We’re really getting spoiled here. After a stretch of rather boring Super Bowls — the most of exciting of which included game winning field goals! — we’ve now had two straight Super Sundays distinguished by mesmerizing catches. In Super Bowl XLIII, Santonio Holmes’ toe-tapping catch with 35 seconds left in the game gave the Pittsburgh Steelers the 27-23 lead and the win. His reward was the game MVP trophy. Last year, David Tyree made an even goofier catch to keep the Giants’ winning drive sustained. To improve on this next year, someone’s going to have to catch a football with their crotch.
But in spite of those tremendous plays, Holmes didn’t have the best play of the night. After all, he’s a wide receiver and his job is to make great catches. Earlier in the game, we saw an even better touchdown catch by a non-receiver. And he didn’t even start out the play in the proper end zone.
Steelers linebacker James Harrison’s runback touchdown to close out the first half of Super Bowl XLIII was, to say the least, a game changer for the ages. With the Arizona Cardinals down 10-7 and looking to tie or take the lead on a first and goal play, Harrison picked off Kurt Warner’s pass and ran 100 yards for the touchdown. He didn’t just run untouched with a convoy of Steelers blockers, he really had to make some moves to shimmy out of grasps and avoid running out of bounds. The Cardinals’ stud receiver Larry Fitzgerald never gave up on that play either, so Harrison had to outrun him as well. In fact, some may consider it the greatest defensive play in Super Bowl history.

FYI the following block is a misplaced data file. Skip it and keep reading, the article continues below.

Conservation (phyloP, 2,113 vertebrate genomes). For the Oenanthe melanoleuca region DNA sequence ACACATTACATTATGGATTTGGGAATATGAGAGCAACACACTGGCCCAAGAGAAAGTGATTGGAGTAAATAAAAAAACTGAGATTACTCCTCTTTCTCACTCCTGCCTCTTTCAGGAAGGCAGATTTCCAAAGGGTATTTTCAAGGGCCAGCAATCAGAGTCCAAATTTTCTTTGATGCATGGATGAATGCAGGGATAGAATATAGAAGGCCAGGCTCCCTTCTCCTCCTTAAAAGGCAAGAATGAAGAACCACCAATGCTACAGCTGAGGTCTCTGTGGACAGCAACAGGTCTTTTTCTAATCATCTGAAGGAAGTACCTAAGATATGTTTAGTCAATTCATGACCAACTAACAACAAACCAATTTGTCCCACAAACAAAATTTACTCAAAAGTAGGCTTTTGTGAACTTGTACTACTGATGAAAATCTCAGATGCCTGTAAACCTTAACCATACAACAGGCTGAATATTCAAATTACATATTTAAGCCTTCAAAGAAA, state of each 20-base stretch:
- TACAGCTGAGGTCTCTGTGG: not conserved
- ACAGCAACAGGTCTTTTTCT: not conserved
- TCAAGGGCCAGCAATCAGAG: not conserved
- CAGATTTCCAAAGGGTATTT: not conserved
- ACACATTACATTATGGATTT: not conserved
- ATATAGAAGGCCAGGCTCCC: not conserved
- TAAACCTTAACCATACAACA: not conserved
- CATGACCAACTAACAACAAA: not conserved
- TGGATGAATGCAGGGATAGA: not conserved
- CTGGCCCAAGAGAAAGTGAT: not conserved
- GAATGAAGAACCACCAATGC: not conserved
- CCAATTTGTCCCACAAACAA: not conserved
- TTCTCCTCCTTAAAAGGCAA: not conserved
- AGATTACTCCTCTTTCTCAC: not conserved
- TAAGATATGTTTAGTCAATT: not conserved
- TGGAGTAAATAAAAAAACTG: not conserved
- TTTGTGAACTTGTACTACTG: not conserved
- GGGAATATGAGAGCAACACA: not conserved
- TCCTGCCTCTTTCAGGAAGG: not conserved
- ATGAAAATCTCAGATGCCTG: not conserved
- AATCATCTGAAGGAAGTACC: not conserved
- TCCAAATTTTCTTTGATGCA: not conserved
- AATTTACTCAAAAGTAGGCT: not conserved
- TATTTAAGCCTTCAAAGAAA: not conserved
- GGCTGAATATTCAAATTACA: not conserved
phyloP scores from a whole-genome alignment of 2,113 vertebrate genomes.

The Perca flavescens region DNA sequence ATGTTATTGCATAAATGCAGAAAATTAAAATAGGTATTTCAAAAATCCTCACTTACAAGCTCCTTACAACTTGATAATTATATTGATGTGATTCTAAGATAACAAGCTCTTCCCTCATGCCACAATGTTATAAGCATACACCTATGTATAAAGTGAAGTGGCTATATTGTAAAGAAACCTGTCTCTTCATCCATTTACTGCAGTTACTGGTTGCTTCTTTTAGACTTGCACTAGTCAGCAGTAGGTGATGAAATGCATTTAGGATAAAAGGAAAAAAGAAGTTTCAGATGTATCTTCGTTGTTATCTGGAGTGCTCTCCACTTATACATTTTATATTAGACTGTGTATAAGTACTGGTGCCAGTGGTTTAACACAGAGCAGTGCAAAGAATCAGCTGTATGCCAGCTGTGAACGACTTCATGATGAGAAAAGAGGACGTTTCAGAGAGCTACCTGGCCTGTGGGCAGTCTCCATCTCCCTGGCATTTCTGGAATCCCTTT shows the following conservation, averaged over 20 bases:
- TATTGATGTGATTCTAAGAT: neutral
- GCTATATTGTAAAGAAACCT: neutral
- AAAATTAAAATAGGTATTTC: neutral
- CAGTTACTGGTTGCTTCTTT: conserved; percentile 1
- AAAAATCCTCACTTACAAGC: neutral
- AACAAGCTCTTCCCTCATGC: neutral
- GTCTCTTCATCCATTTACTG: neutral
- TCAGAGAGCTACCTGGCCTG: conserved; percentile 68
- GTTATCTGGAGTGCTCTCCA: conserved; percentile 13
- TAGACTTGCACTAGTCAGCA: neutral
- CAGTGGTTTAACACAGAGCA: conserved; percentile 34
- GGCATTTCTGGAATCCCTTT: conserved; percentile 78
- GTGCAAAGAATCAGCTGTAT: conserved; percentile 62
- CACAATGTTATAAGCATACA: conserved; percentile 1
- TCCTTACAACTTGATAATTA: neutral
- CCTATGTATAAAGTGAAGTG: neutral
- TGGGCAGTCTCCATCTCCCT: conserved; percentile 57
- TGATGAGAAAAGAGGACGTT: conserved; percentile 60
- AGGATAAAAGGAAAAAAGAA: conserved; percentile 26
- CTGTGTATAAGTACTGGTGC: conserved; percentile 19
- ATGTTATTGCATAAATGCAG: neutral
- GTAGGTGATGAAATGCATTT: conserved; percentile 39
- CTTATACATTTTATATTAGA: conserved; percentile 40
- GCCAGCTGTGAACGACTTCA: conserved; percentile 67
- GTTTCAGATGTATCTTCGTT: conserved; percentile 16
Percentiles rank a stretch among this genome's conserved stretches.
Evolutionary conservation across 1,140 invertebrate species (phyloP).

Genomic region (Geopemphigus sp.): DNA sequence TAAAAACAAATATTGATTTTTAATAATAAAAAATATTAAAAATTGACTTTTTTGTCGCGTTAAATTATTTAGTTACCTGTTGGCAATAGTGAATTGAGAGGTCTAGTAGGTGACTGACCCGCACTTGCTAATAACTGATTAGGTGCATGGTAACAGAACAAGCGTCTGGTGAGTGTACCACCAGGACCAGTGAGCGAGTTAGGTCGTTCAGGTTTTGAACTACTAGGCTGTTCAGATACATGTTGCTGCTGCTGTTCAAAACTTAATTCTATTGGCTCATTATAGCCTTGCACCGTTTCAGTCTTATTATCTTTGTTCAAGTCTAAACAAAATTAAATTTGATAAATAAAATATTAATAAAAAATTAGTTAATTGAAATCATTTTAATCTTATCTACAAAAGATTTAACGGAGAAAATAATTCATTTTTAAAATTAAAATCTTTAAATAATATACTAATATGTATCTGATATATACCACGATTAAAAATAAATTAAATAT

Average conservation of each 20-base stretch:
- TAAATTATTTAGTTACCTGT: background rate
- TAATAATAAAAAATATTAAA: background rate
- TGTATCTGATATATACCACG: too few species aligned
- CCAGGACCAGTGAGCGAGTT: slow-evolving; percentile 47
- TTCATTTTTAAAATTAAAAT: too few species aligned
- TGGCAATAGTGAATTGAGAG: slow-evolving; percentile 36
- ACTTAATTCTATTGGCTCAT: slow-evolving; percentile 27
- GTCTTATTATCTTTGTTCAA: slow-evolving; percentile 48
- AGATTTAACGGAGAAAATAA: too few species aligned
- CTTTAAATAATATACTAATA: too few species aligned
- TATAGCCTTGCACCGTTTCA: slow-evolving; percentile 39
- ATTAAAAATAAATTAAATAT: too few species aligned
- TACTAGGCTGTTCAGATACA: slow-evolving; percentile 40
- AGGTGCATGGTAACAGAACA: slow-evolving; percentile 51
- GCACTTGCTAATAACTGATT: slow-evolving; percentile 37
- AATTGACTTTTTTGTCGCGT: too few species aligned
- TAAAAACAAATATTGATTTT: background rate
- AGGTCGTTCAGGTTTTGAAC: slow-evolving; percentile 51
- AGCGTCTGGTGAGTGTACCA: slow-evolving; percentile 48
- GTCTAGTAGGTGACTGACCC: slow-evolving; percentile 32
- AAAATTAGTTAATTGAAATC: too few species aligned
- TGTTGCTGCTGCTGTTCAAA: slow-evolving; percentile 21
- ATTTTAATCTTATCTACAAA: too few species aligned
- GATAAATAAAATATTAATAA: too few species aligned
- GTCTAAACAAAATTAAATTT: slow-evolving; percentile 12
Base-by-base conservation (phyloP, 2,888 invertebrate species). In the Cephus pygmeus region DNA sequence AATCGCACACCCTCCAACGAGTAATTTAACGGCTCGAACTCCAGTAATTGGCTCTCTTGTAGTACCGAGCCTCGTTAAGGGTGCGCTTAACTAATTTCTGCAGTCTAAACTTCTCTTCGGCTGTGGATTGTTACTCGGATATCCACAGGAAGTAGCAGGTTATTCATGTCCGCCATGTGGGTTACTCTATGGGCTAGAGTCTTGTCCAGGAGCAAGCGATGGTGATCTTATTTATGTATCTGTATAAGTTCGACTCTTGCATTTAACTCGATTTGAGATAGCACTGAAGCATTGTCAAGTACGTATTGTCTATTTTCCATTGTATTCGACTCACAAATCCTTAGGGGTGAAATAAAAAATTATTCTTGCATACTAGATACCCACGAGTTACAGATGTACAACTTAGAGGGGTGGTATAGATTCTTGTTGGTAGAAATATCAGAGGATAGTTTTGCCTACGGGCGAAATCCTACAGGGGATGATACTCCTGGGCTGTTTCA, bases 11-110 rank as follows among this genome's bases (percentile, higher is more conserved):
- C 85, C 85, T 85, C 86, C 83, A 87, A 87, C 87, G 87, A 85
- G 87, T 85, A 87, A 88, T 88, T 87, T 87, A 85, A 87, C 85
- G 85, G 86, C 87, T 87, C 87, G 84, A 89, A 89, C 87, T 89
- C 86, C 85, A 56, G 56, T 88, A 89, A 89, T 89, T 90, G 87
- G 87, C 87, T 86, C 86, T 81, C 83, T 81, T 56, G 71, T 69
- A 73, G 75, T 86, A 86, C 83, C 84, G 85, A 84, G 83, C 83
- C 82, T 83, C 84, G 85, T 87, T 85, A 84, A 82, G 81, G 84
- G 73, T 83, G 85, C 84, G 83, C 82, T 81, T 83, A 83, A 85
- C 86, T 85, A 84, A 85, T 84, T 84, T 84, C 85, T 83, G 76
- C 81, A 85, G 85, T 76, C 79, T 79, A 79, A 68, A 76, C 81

Many people have made game-saving and game-winning catches on the biggest state in football. Hell, Tyree made one just last year. But nobody has ever scored a 100-yard touchdown in Super Bowl history.
It goes without saying that his defensive cohorts will back him up, but safety Troy Polamalu quipped later, “That was the difference in the game. We had a defensive touchdown, and they didn’t.”
Holmes had nine catches and 131 yards, both game highs, so it makes some sense to give him the MVP since he was making plays the entire game. Harrison’s stat sheet didn’t show up with much else — four tackles, three solo — but to make the greatest individual play in a Super Bowl decided by four points, well, I don’t see how anyone else by comparison deserves the MVP.
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